Penelope Rance

My UX research & design ramblings

Interview with Anja Maerz

Head shot of Anja Maerz

How did you get started in UX?

I’m a cultural anthropologist by background, and I wasn’t sure what to do next after I got my degree. The option was to stay in academia, pursue journalism or work in a museum. I did some internships in museums because I thought that would be a good way to get experience. But I didn't know if this was the right thing for me.

Coincidentally, I found this book about jobs in 'New Media’. It contained information about different jobs and a description of what the job entails, then a story about the day in the life of the person who had that job. And it had a checklist of things that you should be able to do or at least be interested in if you wanted to do this job. I was curious about all the jobs, but I realised that there weren’t many boxes that I could tick. The job that I was best suited for was called 'Konzeptioner' in German - it's a role mainly found in advertising and it's a mixture of information architect, UX designer, and copy writer.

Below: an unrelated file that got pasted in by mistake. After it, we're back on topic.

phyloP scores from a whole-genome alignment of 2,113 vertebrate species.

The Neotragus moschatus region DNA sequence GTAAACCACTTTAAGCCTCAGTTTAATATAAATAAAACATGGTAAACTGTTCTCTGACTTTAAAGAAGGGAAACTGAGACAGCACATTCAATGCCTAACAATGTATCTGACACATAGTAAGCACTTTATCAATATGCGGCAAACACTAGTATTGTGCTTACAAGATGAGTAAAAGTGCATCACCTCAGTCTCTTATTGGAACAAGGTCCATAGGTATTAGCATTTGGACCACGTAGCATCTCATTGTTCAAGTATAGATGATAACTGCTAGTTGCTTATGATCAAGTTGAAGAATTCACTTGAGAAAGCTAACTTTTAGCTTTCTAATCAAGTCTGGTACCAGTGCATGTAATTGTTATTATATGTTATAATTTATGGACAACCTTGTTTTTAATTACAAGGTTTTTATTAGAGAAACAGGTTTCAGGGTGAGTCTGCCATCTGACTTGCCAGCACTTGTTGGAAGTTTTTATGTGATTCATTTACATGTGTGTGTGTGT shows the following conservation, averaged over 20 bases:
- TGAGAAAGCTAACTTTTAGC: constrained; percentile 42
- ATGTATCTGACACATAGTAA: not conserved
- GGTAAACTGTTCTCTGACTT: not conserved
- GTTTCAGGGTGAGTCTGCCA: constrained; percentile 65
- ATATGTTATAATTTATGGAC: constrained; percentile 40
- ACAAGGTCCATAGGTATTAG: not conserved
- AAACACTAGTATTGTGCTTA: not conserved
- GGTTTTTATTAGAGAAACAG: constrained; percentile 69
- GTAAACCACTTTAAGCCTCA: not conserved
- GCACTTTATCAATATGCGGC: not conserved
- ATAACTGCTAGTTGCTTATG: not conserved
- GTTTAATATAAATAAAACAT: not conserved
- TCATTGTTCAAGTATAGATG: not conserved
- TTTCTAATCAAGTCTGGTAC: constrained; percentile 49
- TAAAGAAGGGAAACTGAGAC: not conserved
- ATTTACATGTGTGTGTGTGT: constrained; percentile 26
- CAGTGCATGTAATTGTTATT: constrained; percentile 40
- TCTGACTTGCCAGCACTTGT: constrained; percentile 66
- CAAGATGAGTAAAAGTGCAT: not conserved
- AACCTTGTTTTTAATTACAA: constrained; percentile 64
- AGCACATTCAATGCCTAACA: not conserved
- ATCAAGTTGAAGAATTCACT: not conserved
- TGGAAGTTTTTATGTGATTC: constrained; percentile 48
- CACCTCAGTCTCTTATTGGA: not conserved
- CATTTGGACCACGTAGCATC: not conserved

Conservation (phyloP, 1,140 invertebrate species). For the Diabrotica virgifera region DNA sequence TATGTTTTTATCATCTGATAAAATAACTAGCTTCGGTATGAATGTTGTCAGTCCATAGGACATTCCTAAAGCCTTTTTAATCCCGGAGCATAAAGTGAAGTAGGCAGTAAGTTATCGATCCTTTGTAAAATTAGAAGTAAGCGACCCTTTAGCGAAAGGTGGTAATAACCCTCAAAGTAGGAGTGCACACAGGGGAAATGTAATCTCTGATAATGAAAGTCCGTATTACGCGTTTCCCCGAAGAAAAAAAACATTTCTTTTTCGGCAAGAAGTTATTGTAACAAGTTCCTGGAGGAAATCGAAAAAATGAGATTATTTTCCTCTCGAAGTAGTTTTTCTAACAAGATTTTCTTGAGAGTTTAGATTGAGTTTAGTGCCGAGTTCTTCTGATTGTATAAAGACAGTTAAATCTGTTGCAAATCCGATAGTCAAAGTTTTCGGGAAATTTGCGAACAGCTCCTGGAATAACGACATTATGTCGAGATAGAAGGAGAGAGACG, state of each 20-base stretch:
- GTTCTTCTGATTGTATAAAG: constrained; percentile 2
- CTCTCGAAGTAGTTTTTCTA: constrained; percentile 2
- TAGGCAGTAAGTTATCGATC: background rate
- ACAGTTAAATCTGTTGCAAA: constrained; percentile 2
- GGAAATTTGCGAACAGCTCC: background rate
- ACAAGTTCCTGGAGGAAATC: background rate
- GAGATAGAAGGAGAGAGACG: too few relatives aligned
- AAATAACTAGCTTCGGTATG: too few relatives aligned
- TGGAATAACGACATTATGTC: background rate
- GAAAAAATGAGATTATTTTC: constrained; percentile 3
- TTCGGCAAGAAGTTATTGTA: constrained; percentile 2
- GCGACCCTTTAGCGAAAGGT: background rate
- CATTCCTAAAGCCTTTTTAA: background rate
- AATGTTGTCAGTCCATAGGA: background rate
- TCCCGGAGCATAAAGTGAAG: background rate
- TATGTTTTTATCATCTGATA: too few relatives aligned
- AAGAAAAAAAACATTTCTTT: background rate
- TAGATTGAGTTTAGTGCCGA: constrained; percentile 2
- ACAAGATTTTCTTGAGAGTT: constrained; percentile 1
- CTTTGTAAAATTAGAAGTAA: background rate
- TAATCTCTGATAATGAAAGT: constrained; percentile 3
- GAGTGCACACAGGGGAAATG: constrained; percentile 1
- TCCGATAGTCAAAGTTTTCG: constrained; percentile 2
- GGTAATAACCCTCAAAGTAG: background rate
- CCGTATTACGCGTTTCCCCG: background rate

At the time I had my first job after uni with my anthropology professor working on documentaries, but it wasn't very well paid so I taught myself a few of the things that were required for the role I had chosen. Equipped with some skills and my experience from that job, I landed an internship with an agency in Germany. They realised I had lots of transferable skills and asked me to do the minimum of 3 month internship. Together with a more senior 'Konzeptioner' I worked on different websites, was exposed to our clients and learned a lot. And because I’m an anthropologist I always did research whenever I could.

What are you doing now?